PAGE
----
Lynching loophole 

If the question of who placed a now-infamous anti-Hendrix campaign ad in two local weekly newspapers is keeping you up nights, dear readers, we encourage you to invest in some Nytol.

Secretary of state spokesman Ken Silfven told News Hits last week that the SOS won’t be investigating.

Here’s the backstory, in case you’ve been living under a rock. The full-page ad, which ran in The Michigan Citizen and the Michigan Chronicle in the weeks before Detroit’s Nov. 8 general election, featured pictures of four local columnists, including our very own Jack Lessenberry, all of whom have been critical of Detroit Mayor Kwame Kilpatrick. The headshots ran below a faded photo of a mass lynching and the declaration, “Lynching is still legal in America.” The rest of the ad was a polemic that compared negative columns (or in WCHB radio host Mildred Gaddis’ case, radio commentary) to lynching, touted Kilpatrick as an assured African-American who is threatening to white people, and lambasted unsuccessful mayoral challenger Freman Hendrix as a collaborator in suburban exploitation of Detroit. A line of text at the bottom of the ad stated that it was paid for by a political action committee called Citizens for Honest Government. After the ad appeared, PAC treasurer Bill Miller said his group wasn’t responsible for the ad and that he had no idea who placed it.

Rich Robinson, executive director of the Michigan Campaign Finance Network — a nonprofit, nonpartisan political watchdog group — made a complaint to the secretary of state about the ad, based on a state law that requires campaign ads to include who’s paying for them. Violation of that law is a misdemeanor.

However, the fine minds at the SOS have declared that the lynching ad wasn’t subject to that statute. It wasn’t a campaign ad, Silfven says, because it doesn’t expressly advocate a vote for or against a specific candidate.

Uh, whuh?

News Hits isn’t sure how many ways there are to interpret, “Just say no to the suburban raiders and their puppet Helmut Hendrix (a.k.a. Freeman),” which appears in large print at the bottom of the ad. We’re not experts, but in an ad that compares two contenders in an election, “Just say no” would seem to encourage readers to vote against Hendrix.

“That may be your interpretation, but it’s not ours,” Silfven says. “We can’t make the leap and assume it’s talking about the election. Nowhere does it say that this is in connection with the election. So, while some people may want to read that into it, when it comes down to determining whether it violates campaign finance law, in our view, it looks like that line just wasn’t crossed.”

Silfven wasn’t able to explain what other message readers might reasonably draw from the phrase.

The SOS’ decision relies on federal court rulings striking down disclosure laws for issue ads, Silfven says. State law has long required disclosure of expenditures for candidate ads, but in 1998, then-Secretary of State Candice Miller introduced a law that extended the same requirement to issue ads, which can be broader in scope than candidate ads. The federal courts ruled that law was unconstitutional.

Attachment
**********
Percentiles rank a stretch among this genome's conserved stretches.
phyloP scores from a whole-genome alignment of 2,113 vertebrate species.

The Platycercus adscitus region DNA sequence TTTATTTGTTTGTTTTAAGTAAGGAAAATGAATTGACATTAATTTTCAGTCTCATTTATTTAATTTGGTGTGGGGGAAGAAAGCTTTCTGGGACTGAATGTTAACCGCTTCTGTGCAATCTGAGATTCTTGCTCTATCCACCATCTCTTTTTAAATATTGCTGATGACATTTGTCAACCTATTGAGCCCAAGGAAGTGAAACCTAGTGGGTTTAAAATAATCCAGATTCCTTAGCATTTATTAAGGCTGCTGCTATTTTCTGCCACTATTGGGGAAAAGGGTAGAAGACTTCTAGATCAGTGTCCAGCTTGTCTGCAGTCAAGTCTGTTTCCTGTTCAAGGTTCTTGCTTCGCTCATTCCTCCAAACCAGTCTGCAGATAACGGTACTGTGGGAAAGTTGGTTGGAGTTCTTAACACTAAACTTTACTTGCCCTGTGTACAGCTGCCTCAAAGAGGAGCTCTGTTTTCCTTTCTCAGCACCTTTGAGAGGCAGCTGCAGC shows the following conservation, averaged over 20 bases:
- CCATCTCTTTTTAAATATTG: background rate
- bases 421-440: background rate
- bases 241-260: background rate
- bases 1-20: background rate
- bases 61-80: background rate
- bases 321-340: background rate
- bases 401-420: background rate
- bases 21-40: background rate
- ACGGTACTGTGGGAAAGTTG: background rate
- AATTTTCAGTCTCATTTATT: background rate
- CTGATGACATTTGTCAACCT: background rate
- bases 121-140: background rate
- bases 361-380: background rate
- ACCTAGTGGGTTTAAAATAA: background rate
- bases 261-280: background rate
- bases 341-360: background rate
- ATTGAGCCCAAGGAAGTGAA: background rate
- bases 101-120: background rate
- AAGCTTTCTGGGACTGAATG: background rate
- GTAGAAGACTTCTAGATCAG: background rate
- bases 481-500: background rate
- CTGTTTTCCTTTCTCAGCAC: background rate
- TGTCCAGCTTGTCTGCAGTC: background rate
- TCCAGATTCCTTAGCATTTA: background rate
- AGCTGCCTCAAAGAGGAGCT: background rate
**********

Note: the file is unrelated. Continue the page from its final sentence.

In that regard, Robinson says, Michigan now is behind the times. The 2002 McCain-Feingold Campaign Finance Reform Act created a special category of issue ads called “electioneering ads” that run within a certain time before a primary or general election.

“It’s recognized in federal law that if you include the name or image of a candidate in campaign speech, then it is, in fact, express advocacy,” Robinson says. “Michigan’s hanging their hat on an outdated precedent, but it’s a precedent that hasn’t been challenged yet. Someone is going to have to litigate what express advocacy is to bring our law in conformity to federal precedent.”

Robinson says his organization lacks the funds to mount such legal challenge.

In the case of the lynching ad, Robinson says, “They’re [the secretary of state’s office] being kind of anally literalist.”

PAC treasurer Miller was surprised at the SOS’ interpretation of the ad. “That’s their point of view? I think that’s funny,” Miller says. “I don’t think everybody would agree with that. I thought it was advocating for Kwame.”

Miller says he wishes the secretary of state would find out who was responsible for the ad — he’d like his name cleared.

Miller and Robinson agree that Michigan’s law needs to be tightened when it comes to campaign finance reporting.

As it stands now, Robinson says, “It’s just a porous, ineffective law.”

We’re getting that.

News Hits is edited by Curt Guyette. This column can be reached by calling 313-202-8004 or by e-mailing

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